Consequently a Reason had to be “invented” so as to permit all, from Small to Large site Housing Development on Canvey. CPBC’s officers, at the behest of certain councillors, cosied up to the Environment Agency and the Strategic Flood Risk assessment was Distorted to permit continued over development!

Since then no developments are Rejected in principle by cpbc on Flood Risk grounds. CPBC claim that for development to serve, and the continued growth of Canvey Island, the development MUST be ON Canvey Island. As though Castle Point is a massive Borough divided by language barriers and with miles of sea between us and the mainland!

The draft National Planning Policy Framework (NPPF) has recently been consulted upon. We, the Canvey Green Belt Campaign Group, have monitored the submissions, especially where Flood Risk is concerned.

We found that the group known as the National Flood Forum have submitted comments that identified issues most relevant to Canvey Island.

And that if our local authority “Ruling Party” and our new leader, are unwilling to truly represent Canvey Island Residents, at least the National Flood Forum have quite capably stated OUR Position

We make no apologies for this being a long read, but we ask you to at the very least skim through it and allow the relevant issues trigger something in your mind, if you were affected in 1953, 2013, 2014 or have been concerned or affected by Flooding at any stage.

The NPPF Consultation has closed, however we have failed to discover a published response to the consultation from Castle Point Borough Council, perhaps one of our councillors may be able to direct us to the document, if it exists.

The National Flood Forum’s submission the draft NPPF consultation, with highlighted passages of some significance to Canvey residents, reads:

The National Flood Forum is a national charity dedicated to supporting and representing communities and individuals at risk of flooding. We do this by:
1. Supporting people to prepare for flooding
2. Helping people to recover their lives if they have been flooded
3. Working with government and agencies to ensure that they develop a community perspective when addressing flooding issues

As part of the flooded community, the National Flood Forum is a charity that supports communities to tackle the things that matter to them; creating hope and reducing the fear of flooding; helping people to work together to reduce flood exposure and its impacts, both physical and emotional. Over 300 flood groups are affiliated to the National Flood Forum and this response has been developed from their many comments.

The National Flood Forum regularly deals with a range of scenarios:
1. New developments that have flooded or which are likely to flood because, for example, SuDS measures are at capacity under normal weather conditions, or sites have been built on areas that are waterlogged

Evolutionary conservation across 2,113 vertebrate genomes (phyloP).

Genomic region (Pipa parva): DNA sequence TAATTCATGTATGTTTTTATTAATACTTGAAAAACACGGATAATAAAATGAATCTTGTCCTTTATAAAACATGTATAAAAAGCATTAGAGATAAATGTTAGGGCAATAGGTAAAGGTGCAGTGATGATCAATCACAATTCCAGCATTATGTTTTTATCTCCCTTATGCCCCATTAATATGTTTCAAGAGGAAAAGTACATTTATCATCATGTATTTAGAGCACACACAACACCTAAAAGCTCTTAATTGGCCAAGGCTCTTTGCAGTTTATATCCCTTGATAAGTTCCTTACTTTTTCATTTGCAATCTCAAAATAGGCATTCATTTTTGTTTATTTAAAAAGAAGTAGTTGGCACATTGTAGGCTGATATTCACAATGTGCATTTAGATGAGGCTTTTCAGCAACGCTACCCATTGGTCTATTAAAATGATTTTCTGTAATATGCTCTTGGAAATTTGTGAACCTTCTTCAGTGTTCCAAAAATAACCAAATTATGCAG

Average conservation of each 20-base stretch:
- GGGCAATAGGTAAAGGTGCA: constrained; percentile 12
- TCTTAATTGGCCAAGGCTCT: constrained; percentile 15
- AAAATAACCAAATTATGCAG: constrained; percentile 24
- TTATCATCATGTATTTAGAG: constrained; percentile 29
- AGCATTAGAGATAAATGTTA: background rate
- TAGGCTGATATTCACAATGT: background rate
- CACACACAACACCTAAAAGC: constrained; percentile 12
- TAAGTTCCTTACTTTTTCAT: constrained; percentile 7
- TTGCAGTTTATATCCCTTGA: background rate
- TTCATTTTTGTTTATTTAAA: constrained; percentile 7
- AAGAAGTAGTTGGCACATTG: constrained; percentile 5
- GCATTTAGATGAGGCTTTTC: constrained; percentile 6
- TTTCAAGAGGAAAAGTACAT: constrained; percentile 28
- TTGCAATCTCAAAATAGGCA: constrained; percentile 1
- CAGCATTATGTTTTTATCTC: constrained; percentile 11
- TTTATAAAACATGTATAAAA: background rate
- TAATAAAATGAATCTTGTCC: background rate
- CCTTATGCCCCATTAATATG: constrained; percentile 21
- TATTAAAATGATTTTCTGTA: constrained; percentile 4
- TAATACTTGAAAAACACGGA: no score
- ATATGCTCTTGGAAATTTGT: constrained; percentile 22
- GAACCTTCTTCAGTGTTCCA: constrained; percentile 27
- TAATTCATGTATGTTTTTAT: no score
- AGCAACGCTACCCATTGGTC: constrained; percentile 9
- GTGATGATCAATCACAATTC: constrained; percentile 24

2. Developments which have apparently caused flooding elsewhere, or are likely to
3. Planning applications and decisions that do not make use of local knowledge of flood risk issues
4. Development planning that does not make use of local knowledge

The result is that people become extremely fearful of the future, distrustful of those in authority. This can appear as either apathy or combative behaviour.
“We had a housing estate built up in Eyam and they concreted over a large natural drainage point. And that’s in the Peak Park which is supposedly highly regulated. It’s a shambles. If you have a lot of money you can do what you want.”

Caterham Flood Action Group are also angry:
Hey “To briefly explain, our community has been blighted by surface water flooding for over twenty years, development has continued, responsibilities have been fractured, affecting maintenance (tantamount to neglect) of the delicate drainage infrastructure leaving residents in fear of precipitation.

On the 7th June 2016, after campaigning and complaining for almost two decades, the great storm wreaked havoc, destroying homes, devastating families, trapping our vulnerable and elderly neighbours for hours without power, as rivers of raw sewage flowed into our homes, through the streets of Surrey across the administrative border into a London Borough (contrary to the draft London plan, Policy Si12 B, which states ‘Boroughs should co-operate and jointly address cross-boundary flood risk issues including with authorities outside London’).

The CFAG must question if measures really are in place to guarantee that councils on the edge of the London Basin are considering the quality and capacity of the infrastructure ‘downstream’.

Paragraphs 154 – 163 of the Draft NPPF are an improvement on previous versions. But Caterham Flood Action Group, and others, do not believe that the Draft NPPF addresses their concerns that people will be put at risk of flooding.

In particular, policies and guidelines need to be much more ambitious if we are to create places that people will want to live in, that are adaptive to the future (such as being able to absorb more development) and where people feel safe.

Policies need to be translated in to action and many of the concerns from Flood Action Groups are that even the existing policies are being ridden over roughshod, with no recourse for affected communities.

The National Flood Forum strongly refutes the notion that flood risk can be outweighed by the economic benefits to the community and does not reflect the absolute misery flooding problems can cause to those involved.